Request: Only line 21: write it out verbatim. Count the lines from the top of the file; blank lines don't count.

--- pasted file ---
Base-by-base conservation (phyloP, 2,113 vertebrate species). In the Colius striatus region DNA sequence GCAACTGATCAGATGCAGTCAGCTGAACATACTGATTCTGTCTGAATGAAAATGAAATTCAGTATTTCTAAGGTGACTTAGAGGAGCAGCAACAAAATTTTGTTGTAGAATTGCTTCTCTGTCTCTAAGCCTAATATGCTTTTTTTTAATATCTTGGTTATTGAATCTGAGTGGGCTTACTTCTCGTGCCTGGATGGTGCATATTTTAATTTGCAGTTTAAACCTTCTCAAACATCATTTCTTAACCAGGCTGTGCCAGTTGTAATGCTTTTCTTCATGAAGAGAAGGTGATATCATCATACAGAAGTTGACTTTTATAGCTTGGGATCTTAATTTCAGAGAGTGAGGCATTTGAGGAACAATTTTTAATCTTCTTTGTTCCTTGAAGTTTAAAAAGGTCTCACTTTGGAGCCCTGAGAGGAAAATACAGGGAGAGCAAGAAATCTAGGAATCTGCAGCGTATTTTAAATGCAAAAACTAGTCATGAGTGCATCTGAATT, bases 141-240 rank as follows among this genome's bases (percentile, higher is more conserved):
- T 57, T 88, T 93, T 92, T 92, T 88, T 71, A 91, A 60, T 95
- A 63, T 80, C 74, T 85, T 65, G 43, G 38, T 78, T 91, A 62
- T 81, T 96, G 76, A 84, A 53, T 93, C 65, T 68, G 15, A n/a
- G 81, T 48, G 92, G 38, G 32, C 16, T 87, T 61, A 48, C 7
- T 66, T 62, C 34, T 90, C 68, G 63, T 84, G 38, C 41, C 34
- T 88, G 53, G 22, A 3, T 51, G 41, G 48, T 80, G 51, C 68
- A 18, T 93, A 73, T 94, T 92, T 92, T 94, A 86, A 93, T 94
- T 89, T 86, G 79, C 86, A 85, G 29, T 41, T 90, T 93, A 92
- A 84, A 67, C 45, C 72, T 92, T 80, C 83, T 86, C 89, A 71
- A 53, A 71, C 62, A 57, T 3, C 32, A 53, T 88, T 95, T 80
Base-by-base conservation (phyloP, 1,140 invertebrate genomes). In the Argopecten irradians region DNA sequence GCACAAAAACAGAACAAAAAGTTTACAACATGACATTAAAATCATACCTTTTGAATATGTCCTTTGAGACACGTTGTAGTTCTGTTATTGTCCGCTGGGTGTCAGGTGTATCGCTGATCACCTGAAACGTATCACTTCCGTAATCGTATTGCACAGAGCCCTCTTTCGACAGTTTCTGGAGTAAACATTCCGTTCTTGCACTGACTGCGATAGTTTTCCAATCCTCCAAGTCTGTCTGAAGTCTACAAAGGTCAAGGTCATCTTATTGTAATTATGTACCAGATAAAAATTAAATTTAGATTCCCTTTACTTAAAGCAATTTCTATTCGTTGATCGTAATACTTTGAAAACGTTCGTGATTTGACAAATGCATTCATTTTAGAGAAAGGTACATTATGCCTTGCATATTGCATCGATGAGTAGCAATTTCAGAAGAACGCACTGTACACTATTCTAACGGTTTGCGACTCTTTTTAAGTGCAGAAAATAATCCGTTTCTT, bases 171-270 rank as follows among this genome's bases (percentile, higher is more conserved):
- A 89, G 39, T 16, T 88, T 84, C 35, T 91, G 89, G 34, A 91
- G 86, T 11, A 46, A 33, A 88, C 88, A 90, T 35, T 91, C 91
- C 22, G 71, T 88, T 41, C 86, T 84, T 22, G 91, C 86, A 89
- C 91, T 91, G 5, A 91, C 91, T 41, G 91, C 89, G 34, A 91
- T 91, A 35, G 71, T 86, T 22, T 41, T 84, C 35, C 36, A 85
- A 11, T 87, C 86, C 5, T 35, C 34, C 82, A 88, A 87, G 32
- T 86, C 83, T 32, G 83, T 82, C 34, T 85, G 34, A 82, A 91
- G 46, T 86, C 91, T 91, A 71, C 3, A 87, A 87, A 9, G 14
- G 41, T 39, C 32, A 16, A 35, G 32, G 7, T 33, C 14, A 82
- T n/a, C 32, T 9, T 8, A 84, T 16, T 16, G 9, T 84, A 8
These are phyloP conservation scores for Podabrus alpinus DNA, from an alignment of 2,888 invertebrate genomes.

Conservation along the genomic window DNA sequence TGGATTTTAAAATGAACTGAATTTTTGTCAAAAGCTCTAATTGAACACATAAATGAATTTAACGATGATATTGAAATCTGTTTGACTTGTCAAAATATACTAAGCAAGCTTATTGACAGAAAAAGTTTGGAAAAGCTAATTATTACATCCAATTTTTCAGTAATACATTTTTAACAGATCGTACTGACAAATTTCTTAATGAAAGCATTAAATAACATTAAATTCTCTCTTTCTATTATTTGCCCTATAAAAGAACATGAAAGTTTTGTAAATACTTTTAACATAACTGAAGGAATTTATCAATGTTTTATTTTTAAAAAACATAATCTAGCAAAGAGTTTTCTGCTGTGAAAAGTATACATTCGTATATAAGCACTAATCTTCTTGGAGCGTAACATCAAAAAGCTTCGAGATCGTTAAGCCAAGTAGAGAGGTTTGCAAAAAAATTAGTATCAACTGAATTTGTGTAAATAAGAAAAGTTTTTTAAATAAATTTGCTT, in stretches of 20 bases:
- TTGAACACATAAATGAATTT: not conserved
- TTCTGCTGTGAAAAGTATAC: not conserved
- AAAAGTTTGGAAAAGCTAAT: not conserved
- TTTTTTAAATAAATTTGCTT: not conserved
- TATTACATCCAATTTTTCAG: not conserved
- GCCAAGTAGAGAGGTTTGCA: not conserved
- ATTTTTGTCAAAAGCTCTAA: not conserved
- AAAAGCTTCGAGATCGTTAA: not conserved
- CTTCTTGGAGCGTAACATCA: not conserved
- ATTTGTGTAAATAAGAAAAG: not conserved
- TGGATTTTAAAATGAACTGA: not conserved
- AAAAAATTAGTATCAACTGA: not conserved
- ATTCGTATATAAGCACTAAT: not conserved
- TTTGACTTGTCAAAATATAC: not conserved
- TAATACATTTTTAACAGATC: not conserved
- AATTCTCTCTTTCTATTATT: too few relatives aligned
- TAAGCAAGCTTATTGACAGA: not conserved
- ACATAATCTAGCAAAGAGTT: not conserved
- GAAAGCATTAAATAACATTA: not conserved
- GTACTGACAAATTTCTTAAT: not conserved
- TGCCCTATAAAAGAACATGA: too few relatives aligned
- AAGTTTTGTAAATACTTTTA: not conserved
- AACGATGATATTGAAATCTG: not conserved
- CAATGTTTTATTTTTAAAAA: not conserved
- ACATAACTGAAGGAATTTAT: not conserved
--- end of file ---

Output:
- G 41, T 39, C 32, A 16, A 35, G 32, G 7, T 33, C 14, A 82